Indian passengers flying Air France allege racial bias

Courtesy: Press Trust Of India

Mumbai, May 12, 2009

First Published: 11:34 IST(12/5/2009), Last Updated: 14:04 IST(12/5/2009)

Over 50 Indian passengers flying Air France had a “harrowing” time at Paris airport after their aircraft developed a technical problem and complained on Tuesday on reaching Mumbai that they were victims of “racial” profiling.

The passengers, who spent 28 hours in Paris, said they were confined to a lounge at the airport there from 10 pm on Sunday till 7 am the next morning and given “hardly any food and water”.

The passengers, on their way to Mumbai from the US via Paris, said while the foreigners were taken to hotels shortly after their plane returned to the Paris airport due to apparent technical problem following a four-hour flight, they were taken to the lounge and given just a bottle of water and a sandwich.

Giving details of their “harrowing” time, one of the travellers, Vineeta Sengupta said, “No foreigner would have been treated like the way we were treated. People were lying down on the floor over there (at a place at the airport) where immigration takes place”.

Accusing Air France of “racial” profiling, a girl passenger said that the officials there even had threatened that they would be handed over to the police if they did not stop protesting.

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Pakistan’s Ethnic Fault Line by Selig S. Harrison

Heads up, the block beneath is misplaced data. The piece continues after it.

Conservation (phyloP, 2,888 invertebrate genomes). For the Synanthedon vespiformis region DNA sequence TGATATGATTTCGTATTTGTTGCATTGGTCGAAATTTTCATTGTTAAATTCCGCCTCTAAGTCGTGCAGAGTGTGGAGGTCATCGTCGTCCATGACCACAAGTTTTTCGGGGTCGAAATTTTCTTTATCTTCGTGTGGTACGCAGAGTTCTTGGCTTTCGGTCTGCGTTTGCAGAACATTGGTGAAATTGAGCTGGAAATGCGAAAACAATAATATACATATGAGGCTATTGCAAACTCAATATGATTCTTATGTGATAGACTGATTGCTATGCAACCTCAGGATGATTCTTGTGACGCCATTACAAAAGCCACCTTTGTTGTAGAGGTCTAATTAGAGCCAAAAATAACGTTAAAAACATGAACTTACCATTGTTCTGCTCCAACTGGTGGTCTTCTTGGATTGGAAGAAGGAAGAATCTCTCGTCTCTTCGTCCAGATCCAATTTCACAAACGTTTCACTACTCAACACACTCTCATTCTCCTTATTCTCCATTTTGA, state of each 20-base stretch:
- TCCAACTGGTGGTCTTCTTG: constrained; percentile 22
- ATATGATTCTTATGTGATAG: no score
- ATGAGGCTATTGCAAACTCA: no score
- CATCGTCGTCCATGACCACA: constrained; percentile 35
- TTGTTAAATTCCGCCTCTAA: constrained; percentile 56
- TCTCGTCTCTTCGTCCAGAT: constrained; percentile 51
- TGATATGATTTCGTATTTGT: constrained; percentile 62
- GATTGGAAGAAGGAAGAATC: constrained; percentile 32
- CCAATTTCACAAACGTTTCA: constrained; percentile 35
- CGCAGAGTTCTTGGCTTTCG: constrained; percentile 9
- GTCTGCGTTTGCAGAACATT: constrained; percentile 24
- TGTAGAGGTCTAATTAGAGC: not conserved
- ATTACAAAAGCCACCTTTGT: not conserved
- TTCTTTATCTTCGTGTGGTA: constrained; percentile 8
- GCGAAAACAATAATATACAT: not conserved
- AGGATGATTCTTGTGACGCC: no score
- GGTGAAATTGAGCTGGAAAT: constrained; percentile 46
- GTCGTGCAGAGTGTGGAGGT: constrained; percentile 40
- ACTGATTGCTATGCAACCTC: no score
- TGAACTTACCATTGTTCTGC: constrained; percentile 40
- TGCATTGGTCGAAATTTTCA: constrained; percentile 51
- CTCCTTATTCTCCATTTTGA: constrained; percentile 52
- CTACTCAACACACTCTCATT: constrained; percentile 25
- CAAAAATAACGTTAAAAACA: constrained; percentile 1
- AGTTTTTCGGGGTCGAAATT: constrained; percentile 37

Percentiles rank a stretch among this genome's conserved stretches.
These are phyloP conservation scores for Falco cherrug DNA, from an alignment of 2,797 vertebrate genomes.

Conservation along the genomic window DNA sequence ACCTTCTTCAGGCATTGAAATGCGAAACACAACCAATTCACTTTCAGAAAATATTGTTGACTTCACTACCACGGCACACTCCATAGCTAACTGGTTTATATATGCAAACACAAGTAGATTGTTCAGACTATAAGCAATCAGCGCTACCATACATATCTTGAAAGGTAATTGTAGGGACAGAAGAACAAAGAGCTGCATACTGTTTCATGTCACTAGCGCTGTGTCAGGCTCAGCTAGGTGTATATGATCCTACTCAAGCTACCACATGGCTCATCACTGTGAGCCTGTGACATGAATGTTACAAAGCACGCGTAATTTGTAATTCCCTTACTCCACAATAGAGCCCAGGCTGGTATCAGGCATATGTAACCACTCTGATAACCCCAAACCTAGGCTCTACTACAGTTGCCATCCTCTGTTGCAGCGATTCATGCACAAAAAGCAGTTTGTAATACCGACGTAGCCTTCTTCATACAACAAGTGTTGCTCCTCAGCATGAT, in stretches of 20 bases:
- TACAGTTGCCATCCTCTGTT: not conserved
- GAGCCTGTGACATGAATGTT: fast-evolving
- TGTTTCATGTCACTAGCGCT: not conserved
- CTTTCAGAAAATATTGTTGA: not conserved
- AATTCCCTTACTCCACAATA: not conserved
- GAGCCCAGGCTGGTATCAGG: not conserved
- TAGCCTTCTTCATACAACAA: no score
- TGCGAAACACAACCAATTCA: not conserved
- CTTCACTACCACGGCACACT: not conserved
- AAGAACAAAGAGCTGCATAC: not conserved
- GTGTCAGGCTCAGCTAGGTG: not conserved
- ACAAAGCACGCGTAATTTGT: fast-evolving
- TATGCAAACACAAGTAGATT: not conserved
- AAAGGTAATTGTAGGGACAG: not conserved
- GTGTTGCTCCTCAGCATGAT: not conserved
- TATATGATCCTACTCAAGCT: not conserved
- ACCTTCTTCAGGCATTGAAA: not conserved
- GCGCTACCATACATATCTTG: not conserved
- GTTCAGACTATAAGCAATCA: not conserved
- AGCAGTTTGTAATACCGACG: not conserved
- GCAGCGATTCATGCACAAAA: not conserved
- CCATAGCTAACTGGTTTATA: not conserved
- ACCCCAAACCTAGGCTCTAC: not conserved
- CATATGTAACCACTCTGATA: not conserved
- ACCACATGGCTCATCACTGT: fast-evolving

SeligHerrisonPakistan’s Ethnic Fault Line

By Selig S. Harrison, Washington DC

The Washington Post,Monday, May 11, 2009

-Selig S. Harrison is the author of the report “Pakistan: The State of the Union,” based on a six-month study of ethnic tensions in Pakistan issued last week by the Center for International Policy. A former Post bureau chief in South Asia, he has written five books on the region.

To American eyes the struggle raging in Pakistan with the Taliban is about religious fanaticism. But in Pakistan it is about an explosive fusion of Islamist zeal and simmering ethnic tensions that have been exacerbated by U.S. pressures for military action against the Taliban and its al-Qaeda allies. Understanding the ethnic dimension of the conflict is the key to a successful strategy for separating the Taliban from al-Qaeda and stabilizing multiethnic Pakistan politically.

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